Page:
If you’re asking what’s better between “9mm vs .357 Sig,” what you’re really asking is “which 9mm is better?” A 9mm in a normal 9mm case, or a 9mm in a bottlenecked .40 S&W case? That being said, 9mm vs .357 Sig is worth exploring, if for no other reason than to crush some ballistic myths.

History of .357 Sig vs. 9mm

357 sig and 9mm FMJ rounds laid out on a table next to each other

To start we need to look at the history of each cartridge.

.357 Sig History

In comparison to 9mm, .357 Sig is a baby. It hit the scene in 1994 as an answer in search of a question. Alright, that may be a little rude. Technically, it was introduced to reproduce the terminal ballistics of a 125 grain .357 Magnum hollowpoint, but out of a semi-automatic pistol. It accomplished this by taking a 9mm bullet (.355 diameter) and sticking it in a necked down .40 S&W case. Able to hit 1400+ feet per second out of a proof barrel, it certainly accomplished its goal of reproducing the on-paper ballistics of the .357 Magnum.

9mm History

winchester 9mm 124gr fmj

I don’t feel like we need to tell you the history of 9mm ammo, other than there are entire graveyards full of bad dudes who have been killed by 9mm, and that every argument to get “more stopping power than a 9mm” had nothing to do with the 9mm’s terminal performance. But since it’s easier to buy new cartridges than teach people to shoot better, we got the 10mm, then the .40 S&W, then .357 Sig. To quote a colleague of mine, “it’s like everyone learned the wrong lessons from the Miami gunfight and now we have more calibers.”

.357 Sig Disadvantages

But let’s get back to the question of .357 Sig vs. 9mm, and ask ourselves this. What can we do with a .357 Sig that we can’t do with a 9mm? Well…uh…they’re both pushing .355 diameter bullets north of 1100-1200 FPS, and both with the correct load will meet or exceed the FBI’s ballistic performance standards. However, with the .357 Sig you also get fewer rounds in the magazine! That’s…nice? Although, if you recall from an earlier piece about Major and Minor Power Factor in USPSA, one thing you can do with a .357 Sig is make Major Power Factor easily with factory loaded ammo. Of course, you can also do that with a .40 S&W.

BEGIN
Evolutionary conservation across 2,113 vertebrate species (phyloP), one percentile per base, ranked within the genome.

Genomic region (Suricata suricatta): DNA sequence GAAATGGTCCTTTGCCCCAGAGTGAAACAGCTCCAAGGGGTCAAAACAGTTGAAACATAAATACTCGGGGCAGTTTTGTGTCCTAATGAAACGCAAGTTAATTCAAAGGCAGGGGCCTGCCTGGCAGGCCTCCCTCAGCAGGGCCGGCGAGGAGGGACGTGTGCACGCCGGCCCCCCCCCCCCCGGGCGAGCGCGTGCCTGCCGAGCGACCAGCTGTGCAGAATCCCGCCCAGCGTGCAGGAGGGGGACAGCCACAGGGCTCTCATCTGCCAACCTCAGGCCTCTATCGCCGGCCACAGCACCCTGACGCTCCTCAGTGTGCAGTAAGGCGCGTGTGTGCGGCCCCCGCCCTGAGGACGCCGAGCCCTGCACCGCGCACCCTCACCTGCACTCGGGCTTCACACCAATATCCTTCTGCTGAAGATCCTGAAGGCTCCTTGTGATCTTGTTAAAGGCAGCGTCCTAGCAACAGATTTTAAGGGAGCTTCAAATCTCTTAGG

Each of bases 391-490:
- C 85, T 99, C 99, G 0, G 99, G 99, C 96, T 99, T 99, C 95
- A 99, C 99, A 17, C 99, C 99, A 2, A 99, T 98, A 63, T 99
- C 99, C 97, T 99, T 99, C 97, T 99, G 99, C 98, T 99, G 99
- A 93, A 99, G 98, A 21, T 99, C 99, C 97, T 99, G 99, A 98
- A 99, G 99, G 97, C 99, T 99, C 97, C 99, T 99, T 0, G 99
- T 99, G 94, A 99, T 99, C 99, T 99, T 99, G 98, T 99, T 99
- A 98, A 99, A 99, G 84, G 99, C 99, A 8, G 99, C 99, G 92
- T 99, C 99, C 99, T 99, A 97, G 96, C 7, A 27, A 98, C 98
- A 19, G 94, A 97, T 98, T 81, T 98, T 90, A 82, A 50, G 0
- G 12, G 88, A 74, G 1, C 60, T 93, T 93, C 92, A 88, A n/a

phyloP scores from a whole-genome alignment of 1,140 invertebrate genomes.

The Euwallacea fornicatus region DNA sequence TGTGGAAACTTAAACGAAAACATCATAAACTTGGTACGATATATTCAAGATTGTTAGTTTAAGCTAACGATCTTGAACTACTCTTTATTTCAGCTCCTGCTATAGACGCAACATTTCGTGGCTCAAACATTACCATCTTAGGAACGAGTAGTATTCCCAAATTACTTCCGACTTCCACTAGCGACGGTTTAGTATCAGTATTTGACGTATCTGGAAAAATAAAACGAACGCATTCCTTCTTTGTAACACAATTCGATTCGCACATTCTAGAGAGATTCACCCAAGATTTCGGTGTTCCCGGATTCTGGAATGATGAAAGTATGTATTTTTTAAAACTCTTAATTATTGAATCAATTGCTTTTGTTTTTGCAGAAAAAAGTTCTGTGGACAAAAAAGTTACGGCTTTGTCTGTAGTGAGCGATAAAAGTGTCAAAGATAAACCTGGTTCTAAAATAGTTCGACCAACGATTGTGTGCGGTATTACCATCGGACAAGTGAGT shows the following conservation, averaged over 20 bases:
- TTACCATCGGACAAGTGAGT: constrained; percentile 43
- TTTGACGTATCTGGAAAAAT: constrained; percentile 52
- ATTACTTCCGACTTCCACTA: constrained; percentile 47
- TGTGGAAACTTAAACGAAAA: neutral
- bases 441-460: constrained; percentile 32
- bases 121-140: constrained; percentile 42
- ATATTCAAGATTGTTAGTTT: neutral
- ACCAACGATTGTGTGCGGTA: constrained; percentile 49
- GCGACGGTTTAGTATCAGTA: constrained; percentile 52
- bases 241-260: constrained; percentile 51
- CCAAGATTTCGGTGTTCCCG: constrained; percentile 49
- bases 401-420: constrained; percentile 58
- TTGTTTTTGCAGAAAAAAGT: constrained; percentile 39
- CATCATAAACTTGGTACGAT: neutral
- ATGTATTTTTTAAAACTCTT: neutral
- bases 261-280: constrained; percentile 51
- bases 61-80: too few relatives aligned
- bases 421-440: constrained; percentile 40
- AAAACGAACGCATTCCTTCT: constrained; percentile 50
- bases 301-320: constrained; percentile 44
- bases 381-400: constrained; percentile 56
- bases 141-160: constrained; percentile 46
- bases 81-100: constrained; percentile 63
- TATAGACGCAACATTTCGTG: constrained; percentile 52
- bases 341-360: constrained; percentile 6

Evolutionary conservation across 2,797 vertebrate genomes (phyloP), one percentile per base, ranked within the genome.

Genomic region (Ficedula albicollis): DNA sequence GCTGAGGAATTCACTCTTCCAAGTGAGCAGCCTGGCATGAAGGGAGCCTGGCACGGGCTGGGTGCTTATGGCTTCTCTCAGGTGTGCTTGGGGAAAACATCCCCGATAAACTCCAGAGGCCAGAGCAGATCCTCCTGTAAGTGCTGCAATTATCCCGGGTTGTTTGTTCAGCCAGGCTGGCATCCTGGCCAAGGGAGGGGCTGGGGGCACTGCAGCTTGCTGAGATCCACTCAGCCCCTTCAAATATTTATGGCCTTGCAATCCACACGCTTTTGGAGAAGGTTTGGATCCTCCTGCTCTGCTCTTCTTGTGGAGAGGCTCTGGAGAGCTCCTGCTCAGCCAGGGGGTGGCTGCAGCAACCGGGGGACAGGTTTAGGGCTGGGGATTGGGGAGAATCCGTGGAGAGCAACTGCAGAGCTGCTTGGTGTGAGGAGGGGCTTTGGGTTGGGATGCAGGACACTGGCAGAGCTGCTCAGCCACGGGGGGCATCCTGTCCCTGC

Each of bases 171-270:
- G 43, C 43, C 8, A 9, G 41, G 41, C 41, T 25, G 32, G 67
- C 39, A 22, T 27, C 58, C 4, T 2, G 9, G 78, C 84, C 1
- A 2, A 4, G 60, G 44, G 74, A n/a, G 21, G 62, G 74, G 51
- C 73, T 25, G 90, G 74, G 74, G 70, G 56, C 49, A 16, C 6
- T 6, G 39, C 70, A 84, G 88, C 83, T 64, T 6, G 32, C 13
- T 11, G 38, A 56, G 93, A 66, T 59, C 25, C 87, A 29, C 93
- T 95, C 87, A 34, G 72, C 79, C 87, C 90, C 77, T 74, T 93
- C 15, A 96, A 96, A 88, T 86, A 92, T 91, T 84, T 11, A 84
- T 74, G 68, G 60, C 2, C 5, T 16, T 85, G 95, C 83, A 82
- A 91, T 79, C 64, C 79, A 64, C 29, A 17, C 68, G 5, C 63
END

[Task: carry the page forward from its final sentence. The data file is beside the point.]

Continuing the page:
.357 Sig vs. 9mm Terminal Ballistics

.357 sig has no performance advantages over 9mm

Let’s take a look at terminal ballistics. We tested both .357 Sig and 9mm loads. To make a fair comparison, we’ll look at the results for the Federal 124gr HST in 9mm vs. the Federal 125gr HST in .357 Sig, and the Hornady 135gr Critical Duty +P in 9mm vs. the 135gr Critical Duty in .357 Sig.

HST Comparison

With the 9mm HST, all five rounds met or exceeded the FBI’s penetration guidelines of 12-18 inches. They expanded to around 0.60 inches. The muzzle velocity for the 9mm was 1135 FPS. The 125gr HST in .357 Sig also met the FBI’s penetration guidelines. The rounds expanded to about 0.60 inches, but had a higher muzzle velocity of 1300+ FPS.

Critical Duty 9mm vs. 357 Sig Comparison

9mm Critical Duty +P also penetrated about 18 inches, had a muzzle velocity of 1118, and expanded on average to around 0.47 inches. Compare this to the .357 Critical Duty, which penetrated to about 18.9 inches, had identical expansion, and approximately 100 feet more of muzzle velocity.

What that all those numbers mean in layman’s terms is that all you get with .357 Sig is a round that costs more money, for no improvement in terminal ballistics.

Advantages of the .357 Sig

mckenzie shooting a 9mm

However, there is one HUGE advantage to .357 Sig over 9mm. If you’re reading this in the future, right now the world is in the grips of the COVID-19 outbreak. As a result, shooters have stripped bare gun stores and online retailers of 9mm ammo. People are worried and they want to stock up. Because of this, 9mm is the first centerfire pistol caliber to go. There is still plenty of .357 Sig out there. Therefore, you could make a use case for it as a crisis-stockpiling resistant caliber. I have a friend who keeps a .357 Sig Glock for just this reason.

Which is Better: .357 Sig vs. 9mm

9mm wins in the .357 sig vs, 9mm battle

Unfortunately, availability during an ammo run is about the only reason I can think of to recommend .357 Sig. It doesn’t outperform 9mm in credible ballistic tests, it costs more, the mags hold less ammo, and (I’ve seen this happen) if you’re not paying attention you might buy .357 Magnum ammo on accident for your .357 Sig. In my opinion, in the case of 9mm vs. .357 Sig, 9mm is the clear winner.

Share this article with your friends!

Comments are closed.